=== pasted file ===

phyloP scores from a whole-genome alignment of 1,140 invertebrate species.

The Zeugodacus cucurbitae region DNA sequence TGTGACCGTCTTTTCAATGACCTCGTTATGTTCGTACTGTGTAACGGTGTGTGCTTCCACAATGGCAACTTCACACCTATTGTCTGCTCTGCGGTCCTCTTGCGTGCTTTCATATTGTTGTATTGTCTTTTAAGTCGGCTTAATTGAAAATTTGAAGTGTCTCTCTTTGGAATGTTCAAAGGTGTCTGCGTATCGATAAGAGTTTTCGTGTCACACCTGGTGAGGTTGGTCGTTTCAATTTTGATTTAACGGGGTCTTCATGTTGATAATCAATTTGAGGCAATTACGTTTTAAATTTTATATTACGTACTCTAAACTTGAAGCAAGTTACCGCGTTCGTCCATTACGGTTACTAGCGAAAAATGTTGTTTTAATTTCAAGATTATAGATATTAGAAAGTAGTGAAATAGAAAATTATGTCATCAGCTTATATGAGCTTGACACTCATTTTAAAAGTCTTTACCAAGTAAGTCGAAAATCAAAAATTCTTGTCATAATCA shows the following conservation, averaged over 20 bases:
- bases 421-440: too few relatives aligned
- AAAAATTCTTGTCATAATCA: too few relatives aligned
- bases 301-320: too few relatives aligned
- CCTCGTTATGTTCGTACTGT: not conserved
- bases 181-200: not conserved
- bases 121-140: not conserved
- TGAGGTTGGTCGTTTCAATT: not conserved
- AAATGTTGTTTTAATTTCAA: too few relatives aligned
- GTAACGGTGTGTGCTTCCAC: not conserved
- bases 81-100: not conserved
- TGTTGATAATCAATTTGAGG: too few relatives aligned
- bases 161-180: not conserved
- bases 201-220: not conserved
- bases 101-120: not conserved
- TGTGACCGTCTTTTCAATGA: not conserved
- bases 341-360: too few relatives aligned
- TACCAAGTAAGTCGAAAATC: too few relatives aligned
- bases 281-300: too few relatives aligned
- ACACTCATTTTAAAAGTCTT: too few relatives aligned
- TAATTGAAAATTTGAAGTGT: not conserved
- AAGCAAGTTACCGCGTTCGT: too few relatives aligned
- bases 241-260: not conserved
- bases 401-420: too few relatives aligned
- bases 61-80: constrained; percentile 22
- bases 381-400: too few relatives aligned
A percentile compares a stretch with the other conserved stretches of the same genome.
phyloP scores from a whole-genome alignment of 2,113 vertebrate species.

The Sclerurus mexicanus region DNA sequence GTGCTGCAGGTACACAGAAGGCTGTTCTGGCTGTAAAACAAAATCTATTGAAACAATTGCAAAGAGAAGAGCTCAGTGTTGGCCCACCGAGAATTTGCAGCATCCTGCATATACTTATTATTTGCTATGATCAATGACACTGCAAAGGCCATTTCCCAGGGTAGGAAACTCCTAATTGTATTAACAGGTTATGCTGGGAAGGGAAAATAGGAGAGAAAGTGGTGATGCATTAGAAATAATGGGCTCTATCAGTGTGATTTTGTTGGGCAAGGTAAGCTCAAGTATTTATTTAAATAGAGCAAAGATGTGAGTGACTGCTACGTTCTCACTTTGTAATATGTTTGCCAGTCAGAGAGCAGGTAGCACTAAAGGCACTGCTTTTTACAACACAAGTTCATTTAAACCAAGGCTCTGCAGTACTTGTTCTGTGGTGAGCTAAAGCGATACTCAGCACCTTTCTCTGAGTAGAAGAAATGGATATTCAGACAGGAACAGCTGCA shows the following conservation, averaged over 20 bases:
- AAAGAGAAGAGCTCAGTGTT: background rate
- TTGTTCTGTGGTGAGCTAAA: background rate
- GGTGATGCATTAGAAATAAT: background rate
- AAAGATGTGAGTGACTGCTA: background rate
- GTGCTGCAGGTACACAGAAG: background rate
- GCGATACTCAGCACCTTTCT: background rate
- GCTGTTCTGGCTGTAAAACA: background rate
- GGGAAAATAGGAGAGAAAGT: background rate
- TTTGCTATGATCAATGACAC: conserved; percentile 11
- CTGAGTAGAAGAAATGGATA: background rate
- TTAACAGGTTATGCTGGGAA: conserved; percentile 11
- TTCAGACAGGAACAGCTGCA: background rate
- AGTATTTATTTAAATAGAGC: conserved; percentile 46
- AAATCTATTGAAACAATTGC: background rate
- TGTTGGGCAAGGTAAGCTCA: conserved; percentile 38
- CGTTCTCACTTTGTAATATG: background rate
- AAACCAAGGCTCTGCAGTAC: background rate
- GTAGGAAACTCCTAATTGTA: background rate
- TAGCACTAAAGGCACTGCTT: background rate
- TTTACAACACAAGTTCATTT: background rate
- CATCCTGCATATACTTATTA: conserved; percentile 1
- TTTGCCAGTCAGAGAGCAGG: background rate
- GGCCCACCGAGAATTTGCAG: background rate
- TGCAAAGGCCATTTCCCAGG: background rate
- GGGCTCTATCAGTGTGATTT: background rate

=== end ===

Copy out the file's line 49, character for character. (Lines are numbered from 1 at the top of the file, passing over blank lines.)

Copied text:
- TAGCACTAAAGGCACTGCTT: background rate